Pensacola, Florida—a bunch of children played kickball against the Escambia County Sheriff’s Department.
These kids are undergoing cancer treatment, but it hasn’t affected their spirit.
A little boy steps to the plate and kicks a rubber ball with every ounce of leg muscle he has. The crowd goes wild. His mom goes wild. I go wild.
Earlier, I spoke to a parent who remarked: “This has been the hardest time of our lives. I wish I could take it from my son, I wish it was me who had cancer, but it feels good to see him happy today.”
Today is a good day. And it was a good game. The score was close.
The Sheriff’s department only lost by 39,000 points.
Huntsville, Alabama—Aria was 26. A hardworking mother trying to earn her GED. She had a full-time job to tie down, two kids, and suppers don’t make themselves.
Her homework load was overwhelming. Solving for “X” wasn’t exactly a priority.
She posted a request for help online. A college professor in West Virginia answered her. He volunteered to help.
He tutored her over the phone. Sometimes, they would stay on the phone for three hours at a time. Their friendship took off.
The weekend before her test, he bought a plane ticket. He met her at a coffee shop with flowers.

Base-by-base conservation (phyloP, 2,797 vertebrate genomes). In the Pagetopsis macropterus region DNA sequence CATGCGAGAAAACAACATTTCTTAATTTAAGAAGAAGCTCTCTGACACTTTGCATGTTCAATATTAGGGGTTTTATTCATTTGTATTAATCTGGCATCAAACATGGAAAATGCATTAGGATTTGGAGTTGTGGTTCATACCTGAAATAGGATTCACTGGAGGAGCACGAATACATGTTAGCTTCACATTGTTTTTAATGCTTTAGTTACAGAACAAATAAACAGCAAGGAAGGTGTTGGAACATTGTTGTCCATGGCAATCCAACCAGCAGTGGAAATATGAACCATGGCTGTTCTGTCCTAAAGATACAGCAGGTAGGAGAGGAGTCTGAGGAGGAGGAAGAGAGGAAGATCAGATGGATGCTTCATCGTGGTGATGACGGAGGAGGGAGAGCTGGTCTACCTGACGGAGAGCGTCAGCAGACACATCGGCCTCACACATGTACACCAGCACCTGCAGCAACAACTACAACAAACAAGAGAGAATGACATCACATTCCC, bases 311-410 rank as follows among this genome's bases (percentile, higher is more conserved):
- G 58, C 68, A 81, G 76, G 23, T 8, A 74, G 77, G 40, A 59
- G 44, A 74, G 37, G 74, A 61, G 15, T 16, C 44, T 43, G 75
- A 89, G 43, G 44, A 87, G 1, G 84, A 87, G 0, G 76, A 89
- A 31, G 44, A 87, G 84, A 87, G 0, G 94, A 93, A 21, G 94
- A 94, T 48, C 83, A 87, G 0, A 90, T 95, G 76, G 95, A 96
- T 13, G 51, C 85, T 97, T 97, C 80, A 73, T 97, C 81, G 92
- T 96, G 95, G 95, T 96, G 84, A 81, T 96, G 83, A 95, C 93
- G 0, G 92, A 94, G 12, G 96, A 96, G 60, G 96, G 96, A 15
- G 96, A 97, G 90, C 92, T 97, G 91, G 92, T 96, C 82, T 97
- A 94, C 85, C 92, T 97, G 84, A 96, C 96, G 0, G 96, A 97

They spent two days prepping for her exam. She passed; he took her out to dinner. Today, she’s working on her bachelor’s degree.
They have two kids together.
Spartanburg, South Carolina—a man stopped four lanes of traffic to save a dog. Traffic backed up for a quarter mile.
He squatted onto his heels and spoke in a soft voice. Cars lined up, stretching toward the horizon.
The dog finally came.
He used his belt for a leash. The dog was old. No tags. He lifted the dog into his car. He named the old dog “Earl.”
He let Earl sleep beside his bed until the end.
Macon, Georgia—she was eighty-four, in poor health, and stuck in a nursing home. She dipped snuff.
A workman visited her room one day. He was there to install cable television. They talked. They made friends.
She complained a little.
“I’m out of snuff,” she said. “They won’t let me go to the store and buy none, ‘cause it’s a bad habit.”
He visited her again the next day. He brought a shopping bag with enough snuff to last until the Second Coming.
He visited her the day after, too. And the day after. Soon, he was stopping in almost every day after work.
He sang “Amazing Grace” at her graveside service.
Anyway, right now I am in a busy hotel lobby. There are several businessmen sitting around me—laptops on knees.
There’s a television blaring. A news anchor on the screen speaks in a tone laced with enough anxiety to spike your blood pressure.
The images on TV are terrifying. Explosions, shootings, stabbings, robberies, Ryan Seacrest.
But something’s wrong.
I didn’t see any stories about folks adopting foster children. No stories about recovering alcoholics who help others get sober.
I must’ve missed the news report on the ninety-nine-year-old minister who worked in a country church until he died.
No stories about men saving elderly dogs from interstates. No mention of teachers, nurses, single mothers, single fathers, firemen, math tutors, or cable guys with big hearts.
And I suppose there weren’t many journalists who felt like covering a kickball game between sick children and deputies who care about them. Some journalists have more important things to be doing, I guess.
It’s too bad.
Because these kids are the most important things I’ve ever seen.